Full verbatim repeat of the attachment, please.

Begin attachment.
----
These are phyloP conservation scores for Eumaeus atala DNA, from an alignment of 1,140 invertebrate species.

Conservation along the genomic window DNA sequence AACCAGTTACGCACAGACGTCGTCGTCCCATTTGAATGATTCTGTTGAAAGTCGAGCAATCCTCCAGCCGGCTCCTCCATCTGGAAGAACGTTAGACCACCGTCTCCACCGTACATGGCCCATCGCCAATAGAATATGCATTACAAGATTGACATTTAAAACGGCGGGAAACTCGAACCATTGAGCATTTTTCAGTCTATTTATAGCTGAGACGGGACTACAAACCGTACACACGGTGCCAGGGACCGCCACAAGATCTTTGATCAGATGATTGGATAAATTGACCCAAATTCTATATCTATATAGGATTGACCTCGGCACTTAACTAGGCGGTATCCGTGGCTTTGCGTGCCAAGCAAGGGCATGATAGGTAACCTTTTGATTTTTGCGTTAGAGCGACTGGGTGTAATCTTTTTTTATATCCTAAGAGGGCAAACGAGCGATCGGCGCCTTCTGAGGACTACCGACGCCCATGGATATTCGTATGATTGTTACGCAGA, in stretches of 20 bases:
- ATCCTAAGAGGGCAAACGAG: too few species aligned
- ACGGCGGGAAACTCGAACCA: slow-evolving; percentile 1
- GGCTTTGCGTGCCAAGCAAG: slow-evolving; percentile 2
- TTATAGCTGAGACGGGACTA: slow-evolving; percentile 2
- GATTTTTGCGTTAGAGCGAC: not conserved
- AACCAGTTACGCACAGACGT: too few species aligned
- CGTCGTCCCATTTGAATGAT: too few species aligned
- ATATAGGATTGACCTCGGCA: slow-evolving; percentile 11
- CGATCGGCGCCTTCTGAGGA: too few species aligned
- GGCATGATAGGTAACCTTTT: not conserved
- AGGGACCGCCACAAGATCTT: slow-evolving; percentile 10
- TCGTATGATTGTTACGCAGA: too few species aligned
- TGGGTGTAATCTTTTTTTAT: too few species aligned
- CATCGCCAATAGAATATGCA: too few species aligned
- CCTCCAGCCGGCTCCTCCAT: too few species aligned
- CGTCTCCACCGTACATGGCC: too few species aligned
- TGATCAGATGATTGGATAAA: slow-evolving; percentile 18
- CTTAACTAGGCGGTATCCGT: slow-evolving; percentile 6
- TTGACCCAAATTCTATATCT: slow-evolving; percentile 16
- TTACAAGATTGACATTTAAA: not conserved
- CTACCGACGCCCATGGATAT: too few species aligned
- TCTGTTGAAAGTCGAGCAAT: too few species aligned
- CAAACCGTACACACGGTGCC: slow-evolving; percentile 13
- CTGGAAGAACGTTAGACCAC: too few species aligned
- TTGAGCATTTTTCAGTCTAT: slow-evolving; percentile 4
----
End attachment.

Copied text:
These are phyloP conservation scores for Eumaeus atala DNA, from an alignment of 1,140 invertebrate species.

Conservation along the genomic window DNA sequence AACCAGTTACGCACAGACGTCGTCGTCCCATTTGAATGATTCTGTTGAAAGTCGAGCAATCCTCCAGCCGGCTCCTCCATCTGGAAGAACGTTAGACCACCGTCTCCACCGTACATGGCCCATCGCCAATAGAATATGCATTACAAGATTGACATTTAAAACGGCGGGAAACTCGAACCATTGAGCATTTTTCAGTCTATTTATAGCTGAGACGGGACTACAAACCGTACACACGGTGCCAGGGACCGCCACAAGATCTTTGATCAGATGATTGGATAAATTGACCCAAATTCTATATCTATATAGGATTGACCTCGGCACTTAACTAGGCGGTATCCGTGGCTTTGCGTGCCAAGCAAGGGCATGATAGGTAACCTTTTGATTTTTGCGTTAGAGCGACTGGGTGTAATCTTTTTTTATATCCTAAGAGGGCAAACGAGCGATCGGCGCCTTCTGAGGACTACCGACGCCCATGGATATTCGTATGATTGTTACGCAGA, in stretches of 20 bases:
- ATCCTAAGAGGGCAAACGAG: too few species aligned
- ACGGCGGGAAACTCGAACCA: slow-evolving; percentile 1
- GGCTTTGCGTGCCAAGCAAG: slow-evolving; percentile 2
- TTATAGCTGAGACGGGACTA: slow-evolving; percentile 2
- GATTTTTGCGTTAGAGCGAC: not conserved
- AACCAGTTACGCACAGACGT: too few species aligned
- CGTCGTCCCATTTGAATGAT: too few species aligned
- ATATAGGATTGACCTCGGCA: slow-evolving; percentile 11
- CGATCGGCGCCTTCTGAGGA: too few species aligned
- GGCATGATAGGTAACCTTTT: not conserved
- AGGGACCGCCACAAGATCTT: slow-evolving; percentile 10
- TCGTATGATTGTTACGCAGA: too few species aligned
- TGGGTGTAATCTTTTTTTAT: too few species aligned
- CATCGCCAATAGAATATGCA: too few species aligned
- CCTCCAGCCGGCTCCTCCAT: too few species aligned
- CGTCTCCACCGTACATGGCC: too few species aligned
- TGATCAGATGATTGGATAAA: slow-evolving; percentile 18
- CTTAACTAGGCGGTATCCGT: slow-evolving; percentile 6
- TTGACCCAAATTCTATATCT: slow-evolving; percentile 16
- TTACAAGATTGACATTTAAA: not conserved
- CTACCGACGCCCATGGATAT: too few species aligned
- TCTGTTGAAAGTCGAGCAAT: too few species aligned
- CAAACCGTACACACGGTGCC: slow-evolving; percentile 13
- CTGGAAGAACGTTAGACCAC: too few species aligned
- TTGAGCATTTTTCAGTCTAT: slow-evolving; percentile 4